By Sheila Burke, Associated Press
NASHVILLE, Tenn. — Tennessee’s Legislature passed a bill that would make clear that fantasy sports betting is legal, but would also regulate it and put a tax on it.
The Senate passed the Fantasy Sports Tax Act on Tuesday, and the bill (HB2105) is now on its way to the governor. The legislation follows a state attorney general issued legal opinion issued earlier this month that said fantasy sports contests are illegal gambling.
The measure says online companies that offer the contests must be licensed by the state. The measure also generally limits players to betting no more than $2,500 per month, unless they can show that the limit should be increased. And it would allow the state to impose a 6 percent gambling tax on the adjusted revenue of fantasy sport operators. Continue reading →
Fantasy sports gambling companies and their estimated 1 million Tennessee customers would be on solid legal ground under a bill approved by state senators on a 29-1 vote, reports the Times-Free Press.
“There’s some question right now,” Sen. Jack Johnson, R-Franklin, said after the Senate action. “It’s been going on for several years. Estimates are a million people in Tennessee. It’s like 55 million nationwide.”
The bill (SB2109) is still moving through the House.
Johnson said he and other proponents have been working with state Attorney General Herbert Slatery, first establishing that fantasy sports gambling involves some skill and therefore isn’t a lottery, which the Tennessee Constitution bans except for the state lottery.
While Slatery did not issue a formal legal opinion on fantasy sports, Johnson said, he and his attorneys did provide “guidance that they did not see fantasy sports as a lottery. That means the constitution’s [issue] is OK.
“Then you have to deal with it in statute,” Johnson said. “Some might argue it does” violate state anti-gambling laws. “Some might argue it doesn’t.”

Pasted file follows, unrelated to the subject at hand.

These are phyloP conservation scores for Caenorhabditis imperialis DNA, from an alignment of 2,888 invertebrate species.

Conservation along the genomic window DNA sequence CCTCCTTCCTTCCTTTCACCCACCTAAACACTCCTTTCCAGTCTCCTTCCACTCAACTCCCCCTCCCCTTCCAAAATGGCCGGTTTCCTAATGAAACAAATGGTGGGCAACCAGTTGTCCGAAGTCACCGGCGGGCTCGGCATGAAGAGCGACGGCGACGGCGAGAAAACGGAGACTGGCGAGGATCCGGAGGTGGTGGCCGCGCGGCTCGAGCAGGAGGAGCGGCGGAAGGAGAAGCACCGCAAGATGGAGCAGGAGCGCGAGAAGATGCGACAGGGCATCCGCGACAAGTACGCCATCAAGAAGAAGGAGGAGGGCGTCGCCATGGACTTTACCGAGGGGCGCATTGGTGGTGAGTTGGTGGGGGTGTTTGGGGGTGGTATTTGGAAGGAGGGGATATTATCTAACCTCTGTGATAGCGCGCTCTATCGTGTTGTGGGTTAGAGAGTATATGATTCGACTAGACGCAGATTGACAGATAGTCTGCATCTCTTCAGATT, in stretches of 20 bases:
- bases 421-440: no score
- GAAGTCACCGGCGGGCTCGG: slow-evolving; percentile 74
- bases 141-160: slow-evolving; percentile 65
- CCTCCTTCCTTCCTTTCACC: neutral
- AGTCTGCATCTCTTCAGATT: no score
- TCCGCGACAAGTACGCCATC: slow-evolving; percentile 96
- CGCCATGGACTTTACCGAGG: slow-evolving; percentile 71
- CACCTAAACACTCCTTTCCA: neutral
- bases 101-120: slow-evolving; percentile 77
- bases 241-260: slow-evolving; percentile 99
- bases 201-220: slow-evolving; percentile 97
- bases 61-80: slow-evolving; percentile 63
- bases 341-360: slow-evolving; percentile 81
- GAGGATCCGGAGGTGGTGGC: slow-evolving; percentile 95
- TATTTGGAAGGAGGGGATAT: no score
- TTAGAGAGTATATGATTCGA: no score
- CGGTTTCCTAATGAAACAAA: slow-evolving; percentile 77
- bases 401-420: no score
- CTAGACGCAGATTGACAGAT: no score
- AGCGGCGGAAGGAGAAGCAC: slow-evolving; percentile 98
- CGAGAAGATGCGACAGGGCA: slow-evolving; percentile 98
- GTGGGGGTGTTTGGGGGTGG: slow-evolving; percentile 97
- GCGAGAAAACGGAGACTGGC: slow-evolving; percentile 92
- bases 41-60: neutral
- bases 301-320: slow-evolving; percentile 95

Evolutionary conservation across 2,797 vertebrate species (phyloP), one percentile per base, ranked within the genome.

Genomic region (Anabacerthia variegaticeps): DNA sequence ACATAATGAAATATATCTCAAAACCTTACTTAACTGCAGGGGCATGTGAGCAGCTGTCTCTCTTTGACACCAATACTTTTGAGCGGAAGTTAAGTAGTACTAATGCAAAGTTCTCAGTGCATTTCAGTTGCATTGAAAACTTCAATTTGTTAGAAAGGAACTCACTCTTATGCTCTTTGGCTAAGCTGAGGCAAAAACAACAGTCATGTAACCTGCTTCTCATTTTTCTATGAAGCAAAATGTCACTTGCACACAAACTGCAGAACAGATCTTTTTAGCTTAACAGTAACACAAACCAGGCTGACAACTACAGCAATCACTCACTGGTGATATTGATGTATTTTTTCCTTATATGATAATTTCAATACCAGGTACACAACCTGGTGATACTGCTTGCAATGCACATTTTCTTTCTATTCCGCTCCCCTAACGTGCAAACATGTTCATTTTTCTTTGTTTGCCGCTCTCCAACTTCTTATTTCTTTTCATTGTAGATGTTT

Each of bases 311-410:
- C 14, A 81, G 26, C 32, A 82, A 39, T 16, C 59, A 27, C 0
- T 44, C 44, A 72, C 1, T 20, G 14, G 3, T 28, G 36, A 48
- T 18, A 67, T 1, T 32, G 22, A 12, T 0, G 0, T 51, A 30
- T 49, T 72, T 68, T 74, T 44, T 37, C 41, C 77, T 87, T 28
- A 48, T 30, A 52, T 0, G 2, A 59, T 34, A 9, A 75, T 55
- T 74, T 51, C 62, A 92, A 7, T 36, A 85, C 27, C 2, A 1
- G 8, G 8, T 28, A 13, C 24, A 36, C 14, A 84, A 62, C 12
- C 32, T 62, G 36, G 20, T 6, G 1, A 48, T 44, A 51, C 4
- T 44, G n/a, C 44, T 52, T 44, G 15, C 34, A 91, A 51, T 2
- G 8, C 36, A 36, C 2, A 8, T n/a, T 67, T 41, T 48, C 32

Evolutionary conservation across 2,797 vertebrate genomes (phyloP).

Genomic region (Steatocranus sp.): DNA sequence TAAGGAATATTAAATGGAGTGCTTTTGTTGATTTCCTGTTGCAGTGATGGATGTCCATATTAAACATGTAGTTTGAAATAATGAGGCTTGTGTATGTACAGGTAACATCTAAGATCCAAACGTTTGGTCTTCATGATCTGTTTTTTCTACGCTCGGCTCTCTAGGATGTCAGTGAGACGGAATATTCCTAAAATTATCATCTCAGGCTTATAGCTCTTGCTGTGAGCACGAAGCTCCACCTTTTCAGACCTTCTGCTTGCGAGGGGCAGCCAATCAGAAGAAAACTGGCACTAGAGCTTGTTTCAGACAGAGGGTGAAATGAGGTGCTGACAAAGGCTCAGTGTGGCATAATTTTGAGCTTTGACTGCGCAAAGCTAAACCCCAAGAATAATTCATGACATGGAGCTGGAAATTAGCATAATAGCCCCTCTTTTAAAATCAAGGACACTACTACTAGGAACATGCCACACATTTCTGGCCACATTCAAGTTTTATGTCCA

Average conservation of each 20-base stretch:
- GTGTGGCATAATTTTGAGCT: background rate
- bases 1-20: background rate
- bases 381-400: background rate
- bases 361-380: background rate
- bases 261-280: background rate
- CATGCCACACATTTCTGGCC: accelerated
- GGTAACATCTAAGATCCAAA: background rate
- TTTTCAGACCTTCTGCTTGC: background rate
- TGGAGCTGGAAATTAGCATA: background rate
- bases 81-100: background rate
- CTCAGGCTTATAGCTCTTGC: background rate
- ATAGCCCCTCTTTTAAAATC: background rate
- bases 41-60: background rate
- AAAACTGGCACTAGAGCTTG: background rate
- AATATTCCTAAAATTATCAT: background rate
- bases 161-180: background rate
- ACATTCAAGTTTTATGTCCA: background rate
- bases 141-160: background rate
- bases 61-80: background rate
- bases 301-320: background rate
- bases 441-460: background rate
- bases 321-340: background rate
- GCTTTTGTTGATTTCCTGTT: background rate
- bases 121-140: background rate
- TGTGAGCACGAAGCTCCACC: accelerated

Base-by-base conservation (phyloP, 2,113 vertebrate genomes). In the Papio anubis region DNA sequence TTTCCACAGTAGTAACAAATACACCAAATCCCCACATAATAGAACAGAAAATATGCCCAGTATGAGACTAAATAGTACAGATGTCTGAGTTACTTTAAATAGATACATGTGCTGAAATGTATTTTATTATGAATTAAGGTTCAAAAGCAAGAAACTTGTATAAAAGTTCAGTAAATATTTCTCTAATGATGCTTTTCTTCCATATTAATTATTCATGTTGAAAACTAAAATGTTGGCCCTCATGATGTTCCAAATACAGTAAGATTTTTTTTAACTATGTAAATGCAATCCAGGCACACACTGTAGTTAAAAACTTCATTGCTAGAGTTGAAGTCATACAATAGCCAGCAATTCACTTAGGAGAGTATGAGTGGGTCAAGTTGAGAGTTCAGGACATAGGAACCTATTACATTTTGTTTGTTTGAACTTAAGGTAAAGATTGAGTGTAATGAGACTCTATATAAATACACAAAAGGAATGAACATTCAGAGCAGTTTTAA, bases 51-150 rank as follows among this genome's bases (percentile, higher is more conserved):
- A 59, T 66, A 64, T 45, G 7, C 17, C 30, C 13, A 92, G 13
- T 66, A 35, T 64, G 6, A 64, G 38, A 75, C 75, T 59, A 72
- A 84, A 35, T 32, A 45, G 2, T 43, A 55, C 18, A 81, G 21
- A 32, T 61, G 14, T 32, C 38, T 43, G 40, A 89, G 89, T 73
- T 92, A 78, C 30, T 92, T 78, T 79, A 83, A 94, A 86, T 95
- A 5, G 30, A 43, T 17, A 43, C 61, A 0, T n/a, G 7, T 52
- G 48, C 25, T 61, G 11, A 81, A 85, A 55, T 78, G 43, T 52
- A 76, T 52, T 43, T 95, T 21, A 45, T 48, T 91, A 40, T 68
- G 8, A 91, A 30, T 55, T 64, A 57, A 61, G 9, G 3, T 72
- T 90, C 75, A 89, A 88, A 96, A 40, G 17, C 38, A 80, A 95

So the bill would ensure it is legal. It also requires the Tennessee Secretary of State’s office to set up guidelines for companies to register and charge fees to handle the process.
Johnson, who is Senate Commerce Committee chairman, also said he thinks registration would establish legal presence in Tennessee and require fantasy sports gambling companies to pay some corporate taxes to the state.
U.S. Sen. Lamar Alexander, R-Tenn. — whose 2008 re-election campaign collected $9,900 from the NRA — partially blamed “violent video games and movies” rather than guns for Friday’s massacre of 20 children and six adults at a Connecticut elementary school, according to Chris Carroll. “We should ask the leaders of the entertainment industry whether they would want their children — or those who might harm their children — to watch the increasingly violent video games and movies that they pour into our culture,” Alexander said Monday. “This is not the only cause of violence in our society, but it is one important cause.”
Some news reports have indicated the 20-year-old Connecticut gunman played violent computer games. Alexander said “we must look closely at the behavior of isolated young men who develop an obsession with violence.”
“The problem is not with the gun, but with the person pulling the trigger.” Alexander’s comments came less than 24 hours after President Barack Obama all but started a national conversation on gun control. “These tragedies must end,” Obama said at a memorial service in Connecticut. “And to end them, we must change.”
Tennessee’s other U.S. senator expressed sympathy but sidestepped specific proposals.
“Given such an unspeakable act of violence perpetrated on children, it’s appropriate to talk about what we’re doing to keep our communities safe, recognizing the issues involved are complex,” said U.S. Sen. Bob Corker, who received $4,950 in National Rifle Association funds this year. “Undoubtedly, every contributing factor will be examined.”
By Erik Schelzig, Associated Press
NASHVILLE, Tenn. — If Democrats have their way, the Tennessee General Assembly would meet only every second year, lawmakers’ daily expenses would be capped and bill sponsors would have to divulge if their legislation originated with national groups.
Democratic leaders insist their proposals are designed to promote good government. But Republicans charge the measures are election-year games.
“I’d be glad to look at any suggestions they have, but they’re playing politics,” House Majority Leader Gerald McCormick, R-Chattanooga, said in a recent interview. “When they had the power to do it, they didn’t do anything about that.”
But House Democratic Caucus Chairman Mike Turner of Nashville argued that most of the lawmakers sponsoring the current measures didn’t hold leadership positions before Republicans won their majority in the House in 2008.
“How long do you hold a good idea down just because a party took things a particular way several years ago?” Turner said.